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Disney's Special District Is Not a "City-State" or "Private City"

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One of the stranger narratives coming out of the controversy over Disney's "special district" in Florida is the notion that Disney's Florida property is some sort of truly independent self-governing entity operating without government oversight.

Most claims in this regard wildly overestimate the degree to which Disney enjoys self-governance. Some also claim that Disney's Florida special district represents some sort of model for a truly "private city" in the model of a sovereign city-state. Or as one Twitter commenter put it, "Unironically, Walt Disney style private city-states is my ideology."

Yet the Disney "special district" means only this:

  • Its "self-governance" exempts it from local ordinances only.
  • It is a plot of private land fully subject to all state and federal laws.
  • The special district has no sovereignty, and exists only at the pleasure of the state legislature.
  • It has no veto power in regard to laws that could affect it or abolish it.
  • It is not a peer of government entities that exercise some level of real sovereignty, such as a US state or an Indian reservation. It doesn't even rise to the level of a self-ruling city.

Nothing about the creation of a special district is unique, either. The United States has literally tens of thousands of special districts, which are corporate entities with special prerogatives and which are governed by boards separate from local municipal and county governments. Special districts have been created for many purposes, such as fire suppression, water and sewage, private toll roads, and education. The only thing that's arguably unique about the Disney special district is that it was created explicitly to benefit a single private for-profit corporation for general purposes. This also means Disney is essentially a private corporation that can issue tax-free "municipal" bonds. 

On the other hand, the fact that Disney has its own police force, maintains its own roads, and can exclude people who don't "follow the rules" means nothing special at all. All this means is that Disney World functions in this respect like a huge shopping mall that employs its own private security and maintains the roads, parking structures, and general infrastructure in its immediate vicinity. (It would be quite wrong, for instance, to think that Disney's law enforcement institutions are somehow independent from state and local law enforcement. Disney parks are very much within the jurisdiction of the local county sheriff.)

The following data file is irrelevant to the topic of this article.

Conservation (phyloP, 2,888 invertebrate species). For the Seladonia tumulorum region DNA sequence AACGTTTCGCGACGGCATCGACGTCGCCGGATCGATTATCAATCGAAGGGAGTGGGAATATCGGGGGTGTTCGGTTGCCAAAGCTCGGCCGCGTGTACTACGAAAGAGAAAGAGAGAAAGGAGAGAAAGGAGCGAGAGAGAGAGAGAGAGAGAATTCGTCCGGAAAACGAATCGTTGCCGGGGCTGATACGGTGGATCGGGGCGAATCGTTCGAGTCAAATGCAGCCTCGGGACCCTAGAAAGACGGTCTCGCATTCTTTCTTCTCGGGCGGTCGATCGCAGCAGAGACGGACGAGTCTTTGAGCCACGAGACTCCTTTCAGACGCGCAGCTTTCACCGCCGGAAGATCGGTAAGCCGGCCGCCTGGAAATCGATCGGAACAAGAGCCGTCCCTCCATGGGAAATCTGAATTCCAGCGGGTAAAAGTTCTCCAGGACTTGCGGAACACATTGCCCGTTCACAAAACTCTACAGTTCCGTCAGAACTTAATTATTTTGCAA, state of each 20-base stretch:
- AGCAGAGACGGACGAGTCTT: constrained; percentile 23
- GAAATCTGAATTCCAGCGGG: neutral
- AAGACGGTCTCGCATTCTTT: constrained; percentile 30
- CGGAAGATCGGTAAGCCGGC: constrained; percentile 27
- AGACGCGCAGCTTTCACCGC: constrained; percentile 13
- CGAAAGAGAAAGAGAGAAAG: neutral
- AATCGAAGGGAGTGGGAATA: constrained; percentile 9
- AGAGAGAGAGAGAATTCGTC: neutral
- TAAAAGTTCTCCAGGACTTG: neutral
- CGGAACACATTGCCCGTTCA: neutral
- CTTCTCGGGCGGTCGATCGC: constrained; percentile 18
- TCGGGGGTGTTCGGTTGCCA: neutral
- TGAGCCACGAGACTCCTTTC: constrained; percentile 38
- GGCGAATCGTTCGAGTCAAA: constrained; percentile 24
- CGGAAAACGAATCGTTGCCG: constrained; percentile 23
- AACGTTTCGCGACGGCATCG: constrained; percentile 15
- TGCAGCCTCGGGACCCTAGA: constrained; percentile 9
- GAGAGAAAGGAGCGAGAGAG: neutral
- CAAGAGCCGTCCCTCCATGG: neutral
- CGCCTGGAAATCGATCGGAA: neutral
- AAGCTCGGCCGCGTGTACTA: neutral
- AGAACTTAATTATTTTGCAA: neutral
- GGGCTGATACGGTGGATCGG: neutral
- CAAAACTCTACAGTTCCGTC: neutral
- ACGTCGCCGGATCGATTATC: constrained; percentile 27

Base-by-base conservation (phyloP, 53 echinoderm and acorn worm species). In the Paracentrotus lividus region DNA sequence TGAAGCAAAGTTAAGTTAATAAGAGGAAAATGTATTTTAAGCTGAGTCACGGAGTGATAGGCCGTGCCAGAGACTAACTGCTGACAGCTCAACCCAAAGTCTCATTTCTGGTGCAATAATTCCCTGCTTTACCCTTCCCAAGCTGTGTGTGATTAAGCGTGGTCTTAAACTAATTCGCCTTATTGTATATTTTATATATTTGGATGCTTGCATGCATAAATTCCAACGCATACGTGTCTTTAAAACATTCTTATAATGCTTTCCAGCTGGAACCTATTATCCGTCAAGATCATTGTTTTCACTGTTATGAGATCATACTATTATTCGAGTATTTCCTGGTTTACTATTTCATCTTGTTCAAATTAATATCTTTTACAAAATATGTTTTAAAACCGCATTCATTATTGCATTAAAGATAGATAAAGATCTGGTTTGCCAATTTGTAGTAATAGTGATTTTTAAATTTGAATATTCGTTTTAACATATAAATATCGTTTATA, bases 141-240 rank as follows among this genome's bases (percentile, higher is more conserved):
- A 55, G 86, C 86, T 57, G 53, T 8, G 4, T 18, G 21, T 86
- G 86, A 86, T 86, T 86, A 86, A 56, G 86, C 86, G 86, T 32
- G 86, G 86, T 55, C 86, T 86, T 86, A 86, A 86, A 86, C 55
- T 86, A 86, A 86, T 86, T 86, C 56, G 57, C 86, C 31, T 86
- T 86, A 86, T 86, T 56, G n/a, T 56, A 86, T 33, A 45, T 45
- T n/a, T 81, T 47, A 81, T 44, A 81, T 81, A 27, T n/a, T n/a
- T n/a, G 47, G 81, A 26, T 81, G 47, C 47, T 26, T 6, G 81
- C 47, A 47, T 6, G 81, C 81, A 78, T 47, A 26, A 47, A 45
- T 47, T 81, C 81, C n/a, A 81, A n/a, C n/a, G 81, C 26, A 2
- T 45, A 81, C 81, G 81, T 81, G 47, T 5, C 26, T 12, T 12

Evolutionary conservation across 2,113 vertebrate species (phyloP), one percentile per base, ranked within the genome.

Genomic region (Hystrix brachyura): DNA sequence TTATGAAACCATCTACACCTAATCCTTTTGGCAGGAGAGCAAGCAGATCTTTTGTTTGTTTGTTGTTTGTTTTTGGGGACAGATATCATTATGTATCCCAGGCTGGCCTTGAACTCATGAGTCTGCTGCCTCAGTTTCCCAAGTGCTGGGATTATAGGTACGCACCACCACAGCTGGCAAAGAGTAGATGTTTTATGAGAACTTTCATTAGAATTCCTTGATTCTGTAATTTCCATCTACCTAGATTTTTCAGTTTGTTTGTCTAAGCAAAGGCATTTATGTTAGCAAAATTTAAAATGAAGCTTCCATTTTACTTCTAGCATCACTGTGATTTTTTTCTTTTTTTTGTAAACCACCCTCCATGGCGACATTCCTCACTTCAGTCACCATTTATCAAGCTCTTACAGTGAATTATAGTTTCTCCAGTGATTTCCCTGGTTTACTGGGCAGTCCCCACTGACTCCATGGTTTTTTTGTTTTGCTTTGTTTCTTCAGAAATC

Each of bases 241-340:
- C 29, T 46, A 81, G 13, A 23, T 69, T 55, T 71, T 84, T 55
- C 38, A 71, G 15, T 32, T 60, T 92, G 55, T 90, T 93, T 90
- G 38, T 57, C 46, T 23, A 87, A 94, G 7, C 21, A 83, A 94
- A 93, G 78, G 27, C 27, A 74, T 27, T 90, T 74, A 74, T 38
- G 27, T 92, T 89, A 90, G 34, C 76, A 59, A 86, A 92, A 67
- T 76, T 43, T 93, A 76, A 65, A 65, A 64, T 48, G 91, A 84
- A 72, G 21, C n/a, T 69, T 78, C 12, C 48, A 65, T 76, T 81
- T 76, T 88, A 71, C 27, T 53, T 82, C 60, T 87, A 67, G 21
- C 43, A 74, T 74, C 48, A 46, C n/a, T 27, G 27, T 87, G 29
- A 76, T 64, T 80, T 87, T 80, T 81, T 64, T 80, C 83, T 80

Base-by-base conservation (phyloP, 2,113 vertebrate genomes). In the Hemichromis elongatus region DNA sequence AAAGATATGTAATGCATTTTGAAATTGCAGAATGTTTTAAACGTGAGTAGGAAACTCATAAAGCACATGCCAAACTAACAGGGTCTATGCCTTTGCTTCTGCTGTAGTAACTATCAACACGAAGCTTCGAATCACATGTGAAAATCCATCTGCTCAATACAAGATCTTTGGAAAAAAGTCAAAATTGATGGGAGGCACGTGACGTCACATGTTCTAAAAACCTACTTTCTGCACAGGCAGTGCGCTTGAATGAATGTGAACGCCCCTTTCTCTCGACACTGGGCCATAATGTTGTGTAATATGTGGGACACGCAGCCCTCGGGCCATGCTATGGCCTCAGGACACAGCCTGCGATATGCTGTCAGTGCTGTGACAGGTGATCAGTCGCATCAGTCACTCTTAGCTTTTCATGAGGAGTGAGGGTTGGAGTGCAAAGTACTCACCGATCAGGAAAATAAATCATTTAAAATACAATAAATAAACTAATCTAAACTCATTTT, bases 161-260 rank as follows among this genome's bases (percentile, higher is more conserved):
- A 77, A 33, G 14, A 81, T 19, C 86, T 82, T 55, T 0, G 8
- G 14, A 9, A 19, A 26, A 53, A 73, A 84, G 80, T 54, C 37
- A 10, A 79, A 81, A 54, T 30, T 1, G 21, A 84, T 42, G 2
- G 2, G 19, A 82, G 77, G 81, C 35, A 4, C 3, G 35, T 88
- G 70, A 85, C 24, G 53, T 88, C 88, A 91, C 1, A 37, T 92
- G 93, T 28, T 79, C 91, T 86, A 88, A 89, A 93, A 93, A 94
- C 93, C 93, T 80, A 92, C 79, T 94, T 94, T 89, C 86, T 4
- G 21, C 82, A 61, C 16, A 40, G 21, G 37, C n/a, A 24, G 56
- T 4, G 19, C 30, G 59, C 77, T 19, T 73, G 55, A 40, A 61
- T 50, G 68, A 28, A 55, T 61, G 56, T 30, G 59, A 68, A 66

So, needless to say, this idea that Disney World is some sort of revolutionary form of "privatization," a city-state, or a shining example of a "private city" is misleading and unhelpful.

For example, the use of the phrase "city-state" implies that Disney World is in the same league as modern-day polities like Vatican City or Monaco—or Renaissance states like Cospaia or the Republic of Florence. Indeed, to look at real city-states—which by definition enjoy some actual de facto degree of sovereignty—illustrates just how very wrong it is to portray the Disney World model as revolutionary or somehow contrary to the prerogatives of centralized states. Disney doesn't even enjoy the status of a "client state" or a "protectorate," which generally exercises independence in internal affairs. No, Disney World is directly subject to state law and is in every way a fully integrated part of the political jurisdiction known as Florida.

In fact, the Disney World model is best portrayed a just another "public-private partnership" employed by the state government to benefit the state government. The provenance of the Disney special district lies in nothing more than a calculation made by state agents that exempting Disney World from some local government ordinances would benefit the government of the state of Florida in the long run. In this, Florida politicians were probably right, and the Disney special district has helped produce immense amounts of tax revenue that have allowed the Florida government to greatly expand its powers elsewhere. (In this state-corporate bargain, it is Disney's potential competitors who lose most.)

One can certainly argue in favor of exempting property owners from certain building codes and taxes. That's a good thing, but it hardly suggests the creation of a city-state or private city. Decentralizing municipal power across smaller jurisdictions—i.e., urban secession—is a good thing as well. This helps to disperse and limit political power. But as with the Disney special district, such changes do not limit the powers or jurisdiction of higher levels of government, such as state or federal governments. 

Yet one will still occasionally hear from a libertarian activist that Disney World is a radical model for "private governance" allegedly independent from government oversight. The Disney situation is not nearly as groundbreaking as such statements contend. In fact, the Disney World model only proves that—with an army of lobbyists—a large property owner can enter into a special arrangement with the government in which said property owners are exempted from some local ordinances. That's all it is.


Contact Ryan McMaken

Ryan McMaken (@ryanmcmaken) is executive editor at the Mises Institute. Send him your article submissions for the Mises Wire and Power and Market, but read article guidelines first. Ryan has a bachelor's degree in economics and a master's degree in public policy and international relations from the University of Colorado. He was a housing economist for the State of Colorado. He is the author of Breaking Away: The Case of Secession, Radical Decentralization, and Smaller Polities and Commie Cowboys: The Bourgeoisie and the Nation-State in the Western Genre.

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